Acanthaster Planci, commonly known as Crown of thorns, is a sea star that acquires its name from the spikes that surround its limbs. Its fairly flexible spikes are employed for movement and defense against possible threats.
This species is a well-known predator of coral, and in some places, infestations of hundreds of thousands of them have been observed to disrupt coral reefs seriously. The Indo-Pacific area, the Pacific and Indian Oceans, and the west coast of Central America are all home to the Crown of thorns starfish.
A classic starfish has a center circle and spreading arms, which the Crown of thorns is. Even so, it has unique characteristics, including a plate-shaped body, about 21 supple arms, which are opposable, and a high stomach area-to-body mass ratio. The Crown of thorns might be violet, magenta, pinkish grayish, brown with red spine points, green with yellow spine tips, or purple based on nutrition or physical location.
As one could guess, the Crown of thorns gets its name from the long, prickly spikes on the ends of its limbs and top layer, which mimic thorns and form a crown-like structure. The two sets of many tube feet that reach the tips of each arm give it the capacity to grasp objects.
The Crown of thorns’ hue depends on dietary or geographic location. Crown-of-thorns starfish feed on almost any coral, and the population size, sea circulation, and species diversity impact their dietary inclinations and activity patterns. Branching and table corals, which belong to the same genera as those that are most susceptible to bleaching, are what Crown of thorns normally consume most frequently.
However, Crown of thorns may devour other corals like Porites or foliose corals when branching coral growth is inadequate due to an excess of Crown of thorns or external conditions. Along with eating hard corals, Crown of thorns may also consume soft corals, algae, sponges, and creatures that form encrusting layers.
In the Indo-Pacific region, the crown of thorns is widely distributed. However, it can be found in tropical and subtropical regions that span from the Red Sea and the coast of East Africa well over the Indian Ocean, throughout the Pacific Ocean, and down to the west coast of Central America. The Crown of thorns is probably most prevalent in the region around Australia.
Wherever hard coral colonies or coral reefs are present in the area, chances are that Crown of thorns is there as it provides plenty of food. It uses its great number of limbs, which are located in separate grooves on the oral surface, to climb onto a portion of a living coral colony. Then, almost to its own circumference, it protrudes its stomach over the top through its mouth.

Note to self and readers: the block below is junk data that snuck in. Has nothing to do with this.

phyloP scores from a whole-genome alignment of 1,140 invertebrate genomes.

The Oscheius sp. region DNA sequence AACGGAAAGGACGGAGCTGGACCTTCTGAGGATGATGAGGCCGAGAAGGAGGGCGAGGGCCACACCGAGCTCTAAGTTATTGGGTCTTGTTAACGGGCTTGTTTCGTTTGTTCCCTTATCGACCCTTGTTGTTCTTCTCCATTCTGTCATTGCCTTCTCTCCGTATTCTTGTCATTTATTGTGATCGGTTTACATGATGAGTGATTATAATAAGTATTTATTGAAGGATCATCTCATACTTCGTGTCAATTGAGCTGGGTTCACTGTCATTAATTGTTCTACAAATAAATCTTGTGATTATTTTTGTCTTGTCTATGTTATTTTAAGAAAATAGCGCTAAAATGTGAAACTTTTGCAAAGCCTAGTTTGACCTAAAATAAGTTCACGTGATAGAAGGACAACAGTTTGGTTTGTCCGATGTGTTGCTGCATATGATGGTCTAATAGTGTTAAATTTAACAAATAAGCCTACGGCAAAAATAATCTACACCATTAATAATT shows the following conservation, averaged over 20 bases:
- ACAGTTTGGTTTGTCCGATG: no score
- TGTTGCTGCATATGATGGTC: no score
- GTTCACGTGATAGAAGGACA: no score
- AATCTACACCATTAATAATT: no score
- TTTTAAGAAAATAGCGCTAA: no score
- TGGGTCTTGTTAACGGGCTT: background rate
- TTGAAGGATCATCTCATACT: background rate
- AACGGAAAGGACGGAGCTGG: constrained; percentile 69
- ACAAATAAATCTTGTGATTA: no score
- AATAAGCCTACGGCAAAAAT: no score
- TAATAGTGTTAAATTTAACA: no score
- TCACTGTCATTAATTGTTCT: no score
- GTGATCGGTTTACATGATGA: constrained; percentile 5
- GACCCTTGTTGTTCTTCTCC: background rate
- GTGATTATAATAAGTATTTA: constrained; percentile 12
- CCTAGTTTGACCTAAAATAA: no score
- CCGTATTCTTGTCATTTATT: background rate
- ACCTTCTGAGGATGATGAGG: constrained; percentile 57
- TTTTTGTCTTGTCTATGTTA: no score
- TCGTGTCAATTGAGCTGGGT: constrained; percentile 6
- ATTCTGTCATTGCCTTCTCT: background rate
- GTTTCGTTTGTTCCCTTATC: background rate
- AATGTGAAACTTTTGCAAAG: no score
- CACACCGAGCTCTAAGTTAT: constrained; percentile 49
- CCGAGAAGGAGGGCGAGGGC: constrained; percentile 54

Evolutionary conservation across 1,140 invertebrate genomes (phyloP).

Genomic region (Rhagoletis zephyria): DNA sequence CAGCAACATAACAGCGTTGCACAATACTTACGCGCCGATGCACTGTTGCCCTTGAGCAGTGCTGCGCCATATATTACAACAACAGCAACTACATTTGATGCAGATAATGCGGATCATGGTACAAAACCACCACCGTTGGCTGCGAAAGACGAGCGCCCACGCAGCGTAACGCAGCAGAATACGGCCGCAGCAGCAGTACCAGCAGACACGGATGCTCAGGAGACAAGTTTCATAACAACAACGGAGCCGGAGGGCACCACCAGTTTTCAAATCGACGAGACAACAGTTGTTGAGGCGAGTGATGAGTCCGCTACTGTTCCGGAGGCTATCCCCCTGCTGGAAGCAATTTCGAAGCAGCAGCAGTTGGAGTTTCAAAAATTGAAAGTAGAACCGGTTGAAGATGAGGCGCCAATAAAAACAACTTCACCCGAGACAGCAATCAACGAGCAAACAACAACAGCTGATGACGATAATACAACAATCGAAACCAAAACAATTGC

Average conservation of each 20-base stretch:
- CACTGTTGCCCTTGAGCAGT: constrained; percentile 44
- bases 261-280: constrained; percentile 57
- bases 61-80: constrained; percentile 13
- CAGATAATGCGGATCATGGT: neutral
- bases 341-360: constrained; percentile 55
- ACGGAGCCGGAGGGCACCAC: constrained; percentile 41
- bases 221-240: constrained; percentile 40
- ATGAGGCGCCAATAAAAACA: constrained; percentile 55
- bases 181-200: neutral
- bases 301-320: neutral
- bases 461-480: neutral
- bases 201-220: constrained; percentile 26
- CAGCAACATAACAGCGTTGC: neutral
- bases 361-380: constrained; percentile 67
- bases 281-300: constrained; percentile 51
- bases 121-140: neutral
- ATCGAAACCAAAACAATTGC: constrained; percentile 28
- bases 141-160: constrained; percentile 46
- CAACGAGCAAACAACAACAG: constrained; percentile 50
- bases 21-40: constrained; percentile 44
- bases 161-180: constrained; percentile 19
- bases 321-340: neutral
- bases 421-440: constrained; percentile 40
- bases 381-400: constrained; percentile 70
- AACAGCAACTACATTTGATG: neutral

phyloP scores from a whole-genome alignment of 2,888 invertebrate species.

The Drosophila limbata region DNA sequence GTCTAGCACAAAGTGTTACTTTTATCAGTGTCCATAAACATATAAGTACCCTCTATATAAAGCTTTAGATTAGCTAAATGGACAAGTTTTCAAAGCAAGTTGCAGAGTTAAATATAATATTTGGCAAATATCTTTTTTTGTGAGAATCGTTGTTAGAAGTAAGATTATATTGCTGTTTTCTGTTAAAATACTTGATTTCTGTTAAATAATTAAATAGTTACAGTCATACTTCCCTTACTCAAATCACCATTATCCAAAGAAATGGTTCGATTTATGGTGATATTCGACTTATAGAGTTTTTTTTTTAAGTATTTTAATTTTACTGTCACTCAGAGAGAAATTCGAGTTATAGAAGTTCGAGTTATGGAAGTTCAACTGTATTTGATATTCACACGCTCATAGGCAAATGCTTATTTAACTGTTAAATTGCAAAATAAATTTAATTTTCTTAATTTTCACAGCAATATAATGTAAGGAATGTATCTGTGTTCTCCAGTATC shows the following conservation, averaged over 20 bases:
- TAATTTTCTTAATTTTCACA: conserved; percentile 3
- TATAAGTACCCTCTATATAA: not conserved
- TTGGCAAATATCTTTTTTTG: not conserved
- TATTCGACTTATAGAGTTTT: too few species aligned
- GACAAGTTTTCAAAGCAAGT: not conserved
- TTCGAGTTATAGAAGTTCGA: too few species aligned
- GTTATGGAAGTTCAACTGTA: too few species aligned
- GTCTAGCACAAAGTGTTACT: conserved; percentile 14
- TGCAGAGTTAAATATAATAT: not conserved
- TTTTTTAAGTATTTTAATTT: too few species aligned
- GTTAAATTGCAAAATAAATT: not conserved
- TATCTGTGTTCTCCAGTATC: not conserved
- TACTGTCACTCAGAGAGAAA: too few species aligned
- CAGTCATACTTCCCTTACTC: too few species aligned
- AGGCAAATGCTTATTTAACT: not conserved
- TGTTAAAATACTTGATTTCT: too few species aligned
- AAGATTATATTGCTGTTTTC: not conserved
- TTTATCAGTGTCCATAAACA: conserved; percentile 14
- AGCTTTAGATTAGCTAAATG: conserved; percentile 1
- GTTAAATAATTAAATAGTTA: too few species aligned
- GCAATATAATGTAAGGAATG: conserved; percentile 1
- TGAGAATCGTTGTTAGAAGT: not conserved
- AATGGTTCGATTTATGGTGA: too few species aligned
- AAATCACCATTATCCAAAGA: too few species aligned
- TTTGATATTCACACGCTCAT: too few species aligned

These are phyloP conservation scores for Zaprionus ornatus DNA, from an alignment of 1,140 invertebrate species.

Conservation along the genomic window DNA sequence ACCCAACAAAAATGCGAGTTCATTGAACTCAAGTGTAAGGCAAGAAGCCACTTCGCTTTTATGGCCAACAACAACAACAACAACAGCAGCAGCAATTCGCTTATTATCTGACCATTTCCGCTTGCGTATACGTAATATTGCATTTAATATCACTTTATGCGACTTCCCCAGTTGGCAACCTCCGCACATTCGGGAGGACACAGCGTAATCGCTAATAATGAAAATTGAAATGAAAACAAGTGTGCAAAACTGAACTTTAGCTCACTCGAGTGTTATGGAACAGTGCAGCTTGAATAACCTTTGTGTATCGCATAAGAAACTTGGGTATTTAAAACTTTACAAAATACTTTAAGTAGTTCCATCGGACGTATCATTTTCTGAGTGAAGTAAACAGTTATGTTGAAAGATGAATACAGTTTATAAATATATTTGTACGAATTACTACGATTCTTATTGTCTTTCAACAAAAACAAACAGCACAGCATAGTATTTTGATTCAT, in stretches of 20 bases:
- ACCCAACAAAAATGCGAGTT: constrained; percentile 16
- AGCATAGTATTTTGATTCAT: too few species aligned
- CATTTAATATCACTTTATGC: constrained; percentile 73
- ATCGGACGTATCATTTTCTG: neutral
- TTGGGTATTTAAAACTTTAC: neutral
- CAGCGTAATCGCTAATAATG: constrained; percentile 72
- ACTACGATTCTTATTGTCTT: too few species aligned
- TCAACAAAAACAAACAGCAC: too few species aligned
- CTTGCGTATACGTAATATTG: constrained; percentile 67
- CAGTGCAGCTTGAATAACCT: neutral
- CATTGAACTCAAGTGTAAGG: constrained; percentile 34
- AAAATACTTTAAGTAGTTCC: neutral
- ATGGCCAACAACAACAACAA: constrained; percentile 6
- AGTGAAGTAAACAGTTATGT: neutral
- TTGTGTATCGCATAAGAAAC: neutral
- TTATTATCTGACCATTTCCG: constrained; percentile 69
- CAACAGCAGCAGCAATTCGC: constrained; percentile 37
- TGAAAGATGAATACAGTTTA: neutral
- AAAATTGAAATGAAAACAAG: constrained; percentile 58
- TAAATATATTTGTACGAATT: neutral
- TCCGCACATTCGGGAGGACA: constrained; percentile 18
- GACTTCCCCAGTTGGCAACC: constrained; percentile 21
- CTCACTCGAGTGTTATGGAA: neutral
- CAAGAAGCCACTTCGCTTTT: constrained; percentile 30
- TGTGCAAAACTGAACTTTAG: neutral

Depending on the location of each colony, the Crown of thorns spawns periodically in the summertime. Northern hemisphere populations typically spawn between the months of August, whereas southern hemisphere populations typically breed around November and February. The males and females of Crown of thorns starfish mate by releasing their gametes into the ocean, where they are fertilized.
Crown of thorns emit compounds that cause organisms close to begin reproducing. But not every member of a population spawns at the same moment. The Crown of thorns will ascend to a high ledge on a coral column before arching its body to lay its eggs. Then it will vigorously swing its arms and jerk its limbs while it releases gametes from 5 openings from the surface of the body.
Crown of thorns have long, venomous spikes to defend them against a variety of predators, yet predation still happens, as evidenced by the fact as many adults as 60% within a population could be missing arms. Crown of thorns juveniles exhibit more enigmatic behaviors and reside in cracks and on the underparts of crevices.
Giant triton shells, White-lined pufferfish, Harlequin shrimp, Triggerfish, and Lined fireworms are natural predators of Crown of thorns. They have stiff, plate-like scales and powerful, sharp teeth that enable them to tear off portions of tissue on a Crown of thorns while fixed on a coral.
Facts about the Crown of thorns
- Crown of thorns is the second largest starfish in the world, reaching a length of 3.2 ft.
- A single Crown of thorn starfish consumes 107 sq ft of corals annually.
- Crown of thorns has eyes on its limbs and a sophisticated visual system.
- The Crown of thorns moves at 1 ft per minute.
- Crown of thorns’ scientific name, Acanthaster, translates from Latin into “thorny star.”
Should you remove the Crown of thorns starfish?
The Crown of thorns can be an invasive species; discarding or destroying them remains the service you can do to halt outbreaks; however, slicing into the flesh to eliminate them won’t accomplish much because they are known to mend and renew.
What happens if you touch a Crown of thorns starfish?
Venomous species like Crown of thorns can be lethal if handled incorrectly. The victim feels intense pain right away as the skin is punctured, along with substantial blood and inflammation. Typically, symptoms linger for a short time—between half or 3 hours—before going away.
How long does Crown of thorns starfish live?
Crown of thorns age and enter the elderly stage after 3 to 4 years, while the exact lifespan of these creatures in the wild is unknown. The majority of examined specimens passed away between 5 and 7 years of age and have a reported 8 to 15-year lifespan expectancy in captivity.
Is fresh air toxic to Crown of thorns?
Since clean air is harmful to Crown of thorns and they can’t maintain their breath for extended periods of time, each time they are hauled out of the water, they are drowning from carbon dioxide buildup. This happens because the Crown of thorns transfers oxygen from the water through channels on the body’s surface.